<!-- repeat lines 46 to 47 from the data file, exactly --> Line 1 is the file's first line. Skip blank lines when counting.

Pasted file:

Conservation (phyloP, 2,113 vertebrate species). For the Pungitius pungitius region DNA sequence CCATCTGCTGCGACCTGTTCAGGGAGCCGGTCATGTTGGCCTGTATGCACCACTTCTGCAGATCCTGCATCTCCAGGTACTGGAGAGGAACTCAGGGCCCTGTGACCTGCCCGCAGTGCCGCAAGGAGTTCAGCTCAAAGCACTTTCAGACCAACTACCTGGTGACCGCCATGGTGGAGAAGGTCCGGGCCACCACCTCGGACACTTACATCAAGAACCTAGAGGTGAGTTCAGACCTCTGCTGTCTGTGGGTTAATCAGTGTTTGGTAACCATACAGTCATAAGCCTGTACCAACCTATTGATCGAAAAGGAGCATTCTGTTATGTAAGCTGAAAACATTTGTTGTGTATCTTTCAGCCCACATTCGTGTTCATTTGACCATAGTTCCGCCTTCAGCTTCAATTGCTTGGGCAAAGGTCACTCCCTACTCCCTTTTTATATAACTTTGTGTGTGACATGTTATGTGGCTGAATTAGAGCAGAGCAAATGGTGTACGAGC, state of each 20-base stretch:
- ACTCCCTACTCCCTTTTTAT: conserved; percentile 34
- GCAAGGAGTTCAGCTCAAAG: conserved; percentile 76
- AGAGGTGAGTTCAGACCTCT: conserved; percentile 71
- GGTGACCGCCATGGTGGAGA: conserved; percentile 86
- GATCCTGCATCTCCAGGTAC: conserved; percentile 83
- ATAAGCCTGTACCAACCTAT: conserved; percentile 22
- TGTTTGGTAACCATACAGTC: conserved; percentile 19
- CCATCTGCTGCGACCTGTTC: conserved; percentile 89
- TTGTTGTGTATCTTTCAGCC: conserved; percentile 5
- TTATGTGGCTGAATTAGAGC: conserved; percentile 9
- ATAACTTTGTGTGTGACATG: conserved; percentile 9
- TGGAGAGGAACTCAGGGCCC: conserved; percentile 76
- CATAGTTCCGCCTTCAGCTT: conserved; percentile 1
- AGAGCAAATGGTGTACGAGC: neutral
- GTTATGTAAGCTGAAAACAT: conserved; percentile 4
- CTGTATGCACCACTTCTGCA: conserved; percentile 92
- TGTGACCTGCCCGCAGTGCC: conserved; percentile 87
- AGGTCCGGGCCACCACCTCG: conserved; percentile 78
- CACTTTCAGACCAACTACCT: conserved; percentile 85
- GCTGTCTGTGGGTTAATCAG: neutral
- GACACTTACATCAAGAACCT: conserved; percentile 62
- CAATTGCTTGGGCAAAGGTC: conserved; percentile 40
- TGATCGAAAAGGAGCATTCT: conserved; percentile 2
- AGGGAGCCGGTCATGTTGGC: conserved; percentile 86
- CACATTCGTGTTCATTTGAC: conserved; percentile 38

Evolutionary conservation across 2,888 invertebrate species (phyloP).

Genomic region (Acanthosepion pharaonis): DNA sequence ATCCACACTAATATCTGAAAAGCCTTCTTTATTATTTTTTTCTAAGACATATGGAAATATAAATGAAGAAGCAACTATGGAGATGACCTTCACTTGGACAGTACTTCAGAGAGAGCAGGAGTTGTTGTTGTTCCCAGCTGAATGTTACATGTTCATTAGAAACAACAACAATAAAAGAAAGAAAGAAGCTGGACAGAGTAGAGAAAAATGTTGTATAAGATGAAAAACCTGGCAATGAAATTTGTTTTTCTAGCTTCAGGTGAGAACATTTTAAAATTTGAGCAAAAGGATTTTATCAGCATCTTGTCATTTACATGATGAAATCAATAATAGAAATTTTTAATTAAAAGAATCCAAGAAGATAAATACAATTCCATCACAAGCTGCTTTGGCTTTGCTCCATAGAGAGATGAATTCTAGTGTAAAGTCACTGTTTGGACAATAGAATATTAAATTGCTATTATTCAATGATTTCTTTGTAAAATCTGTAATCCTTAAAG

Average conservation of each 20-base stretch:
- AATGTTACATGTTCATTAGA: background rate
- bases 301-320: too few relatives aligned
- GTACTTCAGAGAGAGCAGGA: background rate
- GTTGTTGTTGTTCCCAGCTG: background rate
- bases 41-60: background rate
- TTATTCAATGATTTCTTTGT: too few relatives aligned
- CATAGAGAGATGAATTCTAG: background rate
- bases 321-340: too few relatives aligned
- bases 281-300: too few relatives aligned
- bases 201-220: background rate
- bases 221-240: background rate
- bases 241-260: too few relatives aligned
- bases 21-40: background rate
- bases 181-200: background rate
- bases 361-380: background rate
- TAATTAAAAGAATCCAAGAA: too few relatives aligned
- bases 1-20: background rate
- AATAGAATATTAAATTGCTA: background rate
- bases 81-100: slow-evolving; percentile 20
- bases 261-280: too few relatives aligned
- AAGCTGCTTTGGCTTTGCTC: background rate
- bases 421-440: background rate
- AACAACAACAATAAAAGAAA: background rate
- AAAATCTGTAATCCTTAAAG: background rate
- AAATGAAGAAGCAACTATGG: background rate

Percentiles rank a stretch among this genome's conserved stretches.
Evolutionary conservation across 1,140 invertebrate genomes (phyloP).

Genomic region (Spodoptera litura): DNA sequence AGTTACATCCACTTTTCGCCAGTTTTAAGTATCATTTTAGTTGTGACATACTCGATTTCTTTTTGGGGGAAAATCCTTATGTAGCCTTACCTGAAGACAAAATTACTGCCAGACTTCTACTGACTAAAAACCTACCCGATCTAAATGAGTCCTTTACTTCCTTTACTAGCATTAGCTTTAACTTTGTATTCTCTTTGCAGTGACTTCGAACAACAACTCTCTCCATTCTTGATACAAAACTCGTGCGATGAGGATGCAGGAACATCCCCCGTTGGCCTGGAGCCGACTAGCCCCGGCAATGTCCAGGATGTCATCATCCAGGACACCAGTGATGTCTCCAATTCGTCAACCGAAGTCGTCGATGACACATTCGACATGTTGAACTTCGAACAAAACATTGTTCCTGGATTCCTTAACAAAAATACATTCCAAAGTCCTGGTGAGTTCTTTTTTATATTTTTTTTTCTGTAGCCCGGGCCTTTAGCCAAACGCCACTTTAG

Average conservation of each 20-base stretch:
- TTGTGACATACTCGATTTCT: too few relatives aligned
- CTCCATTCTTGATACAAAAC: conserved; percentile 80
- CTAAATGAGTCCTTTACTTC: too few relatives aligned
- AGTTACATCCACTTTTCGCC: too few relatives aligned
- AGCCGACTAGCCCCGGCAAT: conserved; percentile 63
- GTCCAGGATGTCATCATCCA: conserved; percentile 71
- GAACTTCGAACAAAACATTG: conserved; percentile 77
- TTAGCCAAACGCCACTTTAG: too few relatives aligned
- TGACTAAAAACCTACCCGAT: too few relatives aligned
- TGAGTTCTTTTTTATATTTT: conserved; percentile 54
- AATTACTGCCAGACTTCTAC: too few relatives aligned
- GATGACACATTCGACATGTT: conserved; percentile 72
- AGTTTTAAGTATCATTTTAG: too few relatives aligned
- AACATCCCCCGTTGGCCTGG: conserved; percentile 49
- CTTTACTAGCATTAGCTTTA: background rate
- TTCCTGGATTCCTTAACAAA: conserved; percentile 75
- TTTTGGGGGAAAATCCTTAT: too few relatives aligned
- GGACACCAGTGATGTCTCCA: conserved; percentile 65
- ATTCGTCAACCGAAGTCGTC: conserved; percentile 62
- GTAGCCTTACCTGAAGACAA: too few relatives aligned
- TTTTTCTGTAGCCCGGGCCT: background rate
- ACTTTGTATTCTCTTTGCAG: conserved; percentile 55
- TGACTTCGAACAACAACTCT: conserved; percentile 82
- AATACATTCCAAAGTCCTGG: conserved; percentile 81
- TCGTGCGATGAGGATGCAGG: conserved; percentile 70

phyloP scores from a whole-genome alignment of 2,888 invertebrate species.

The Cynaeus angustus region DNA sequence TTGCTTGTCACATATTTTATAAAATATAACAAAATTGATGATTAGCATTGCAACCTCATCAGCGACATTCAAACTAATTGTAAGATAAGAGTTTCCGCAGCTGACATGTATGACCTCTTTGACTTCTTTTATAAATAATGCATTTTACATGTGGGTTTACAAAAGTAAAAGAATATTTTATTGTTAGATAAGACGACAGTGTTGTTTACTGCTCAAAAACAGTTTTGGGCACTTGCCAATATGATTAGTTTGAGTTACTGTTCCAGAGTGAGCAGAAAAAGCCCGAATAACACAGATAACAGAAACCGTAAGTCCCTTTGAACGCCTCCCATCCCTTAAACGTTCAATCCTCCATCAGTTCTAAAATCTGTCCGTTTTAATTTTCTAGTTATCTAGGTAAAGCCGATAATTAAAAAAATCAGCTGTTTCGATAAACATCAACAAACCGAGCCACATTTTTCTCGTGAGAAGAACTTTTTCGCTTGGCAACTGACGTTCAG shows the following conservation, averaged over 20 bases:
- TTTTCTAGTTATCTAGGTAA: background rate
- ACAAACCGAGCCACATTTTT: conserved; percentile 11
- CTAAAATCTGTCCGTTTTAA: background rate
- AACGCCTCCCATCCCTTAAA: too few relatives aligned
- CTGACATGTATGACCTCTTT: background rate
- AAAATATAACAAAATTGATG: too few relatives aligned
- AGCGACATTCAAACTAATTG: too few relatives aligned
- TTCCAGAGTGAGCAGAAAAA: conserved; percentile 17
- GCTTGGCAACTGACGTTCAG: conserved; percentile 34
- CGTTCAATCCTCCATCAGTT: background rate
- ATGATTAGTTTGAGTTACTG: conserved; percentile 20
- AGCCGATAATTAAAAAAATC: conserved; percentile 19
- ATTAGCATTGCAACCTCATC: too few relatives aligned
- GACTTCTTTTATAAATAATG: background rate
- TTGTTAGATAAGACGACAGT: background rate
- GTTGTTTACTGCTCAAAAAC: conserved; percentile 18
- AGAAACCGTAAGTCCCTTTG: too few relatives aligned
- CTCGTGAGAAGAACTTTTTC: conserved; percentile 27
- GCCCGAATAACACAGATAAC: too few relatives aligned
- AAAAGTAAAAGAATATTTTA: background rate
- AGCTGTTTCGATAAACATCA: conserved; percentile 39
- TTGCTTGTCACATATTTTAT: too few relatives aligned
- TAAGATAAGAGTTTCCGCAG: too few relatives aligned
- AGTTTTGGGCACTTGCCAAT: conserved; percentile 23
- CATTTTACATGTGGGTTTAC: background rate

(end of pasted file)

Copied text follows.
- bases 1-20: background rate
- AATAGAATATTAAATTGCTA: background rate